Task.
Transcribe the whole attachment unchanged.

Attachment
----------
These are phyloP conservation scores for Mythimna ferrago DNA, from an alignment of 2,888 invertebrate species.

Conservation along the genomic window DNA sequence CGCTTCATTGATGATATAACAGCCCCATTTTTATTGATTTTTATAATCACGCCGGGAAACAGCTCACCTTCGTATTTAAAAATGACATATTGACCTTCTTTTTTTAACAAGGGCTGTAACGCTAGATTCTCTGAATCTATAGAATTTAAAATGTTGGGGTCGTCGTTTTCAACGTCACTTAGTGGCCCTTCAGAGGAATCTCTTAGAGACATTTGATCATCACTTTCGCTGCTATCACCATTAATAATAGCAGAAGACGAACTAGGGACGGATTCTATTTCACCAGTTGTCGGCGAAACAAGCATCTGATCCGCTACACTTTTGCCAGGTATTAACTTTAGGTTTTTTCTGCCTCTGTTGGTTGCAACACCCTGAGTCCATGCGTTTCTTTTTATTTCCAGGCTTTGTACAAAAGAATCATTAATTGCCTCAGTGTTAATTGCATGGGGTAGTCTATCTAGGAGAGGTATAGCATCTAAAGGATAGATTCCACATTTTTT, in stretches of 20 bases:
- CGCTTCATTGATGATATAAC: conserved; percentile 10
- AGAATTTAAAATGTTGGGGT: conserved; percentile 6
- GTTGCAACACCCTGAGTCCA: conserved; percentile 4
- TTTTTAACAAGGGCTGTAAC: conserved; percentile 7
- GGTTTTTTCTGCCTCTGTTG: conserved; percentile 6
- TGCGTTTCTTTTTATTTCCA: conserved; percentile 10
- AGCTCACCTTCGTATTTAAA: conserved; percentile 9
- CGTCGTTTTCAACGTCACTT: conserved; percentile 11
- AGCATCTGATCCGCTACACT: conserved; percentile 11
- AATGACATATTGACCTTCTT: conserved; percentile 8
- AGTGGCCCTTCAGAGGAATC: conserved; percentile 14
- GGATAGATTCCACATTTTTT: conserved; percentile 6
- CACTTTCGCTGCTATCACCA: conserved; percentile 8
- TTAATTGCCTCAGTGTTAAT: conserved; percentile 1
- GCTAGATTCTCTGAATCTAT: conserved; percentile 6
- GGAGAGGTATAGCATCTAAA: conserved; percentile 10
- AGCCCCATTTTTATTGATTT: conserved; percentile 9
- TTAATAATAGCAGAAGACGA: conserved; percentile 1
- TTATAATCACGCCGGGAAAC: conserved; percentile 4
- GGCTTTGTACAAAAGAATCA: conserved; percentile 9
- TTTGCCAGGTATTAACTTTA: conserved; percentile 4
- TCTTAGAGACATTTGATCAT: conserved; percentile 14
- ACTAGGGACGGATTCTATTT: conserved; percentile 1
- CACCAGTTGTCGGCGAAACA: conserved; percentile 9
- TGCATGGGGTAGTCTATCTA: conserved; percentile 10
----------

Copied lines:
These are phyloP conservation scores for Mythimna ferrago DNA, from an alignment of 2,888 invertebrate species.

Conservation along the genomic window DNA sequence CGCTTCATTGATGATATAACAGCCCCATTTTTATTGATTTTTATAATCACGCCGGGAAACAGCTCACCTTCGTATTTAAAAATGACATATTGACCTTCTTTTTTTAACAAGGGCTGTAACGCTAGATTCTCTGAATCTATAGAATTTAAAATGTTGGGGTCGTCGTTTTCAACGTCACTTAGTGGCCCTTCAGAGGAATCTCTTAGAGACATTTGATCATCACTTTCGCTGCTATCACCATTAATAATAGCAGAAGACGAACTAGGGACGGATTCTATTTCACCAGTTGTCGGCGAAACAAGCATCTGATCCGCTACACTTTTGCCAGGTATTAACTTTAGGTTTTTTCTGCCTCTGTTGGTTGCAACACCCTGAGTCCATGCGTTTCTTTTTATTTCCAGGCTTTGTACAAAAGAATCATTAATTGCCTCAGTGTTAATTGCATGGGGTAGTCTATCTAGGAGAGGTATAGCATCTAAAGGATAGATTCCACATTTTTT, in stretches of 20 bases:
- CGCTTCATTGATGATATAAC: conserved; percentile 10
- AGAATTTAAAATGTTGGGGT: conserved; percentile 6
- GTTGCAACACCCTGAGTCCA: conserved; percentile 4
- TTTTTAACAAGGGCTGTAAC: conserved; percentile 7
- GGTTTTTTCTGCCTCTGTTG: conserved; percentile 6
- TGCGTTTCTTTTTATTTCCA: conserved; percentile 10
- AGCTCACCTTCGTATTTAAA: conserved; percentile 9
- CGTCGTTTTCAACGTCACTT: conserved; percentile 11
- AGCATCTGATCCGCTACACT: conserved; percentile 11
- AATGACATATTGACCTTCTT: conserved; percentile 8
- AGTGGCCCTTCAGAGGAATC: conserved; percentile 14
- GGATAGATTCCACATTTTTT: conserved; percentile 6
- CACTTTCGCTGCTATCACCA: conserved; percentile 8
- TTAATTGCCTCAGTGTTAAT: conserved; percentile 1
- GCTAGATTCTCTGAATCTAT: conserved; percentile 6
- GGAGAGGTATAGCATCTAAA: conserved; percentile 10
- AGCCCCATTTTTATTGATTT: conserved; percentile 9
- TTAATAATAGCAGAAGACGA: conserved; percentile 1
- TTATAATCACGCCGGGAAAC: conserved; percentile 4
- GGCTTTGTACAAAAGAATCA: conserved; percentile 9
- TTTGCCAGGTATTAACTTTA: conserved; percentile 4
- TCTTAGAGACATTTGATCAT: conserved; percentile 14
- ACTAGGGACGGATTCTATTT: conserved; percentile 1
- CACCAGTTGTCGGCGAAACA: conserved; percentile 9
- TGCATGGGGTAGTCTATCTA: conserved; percentile 10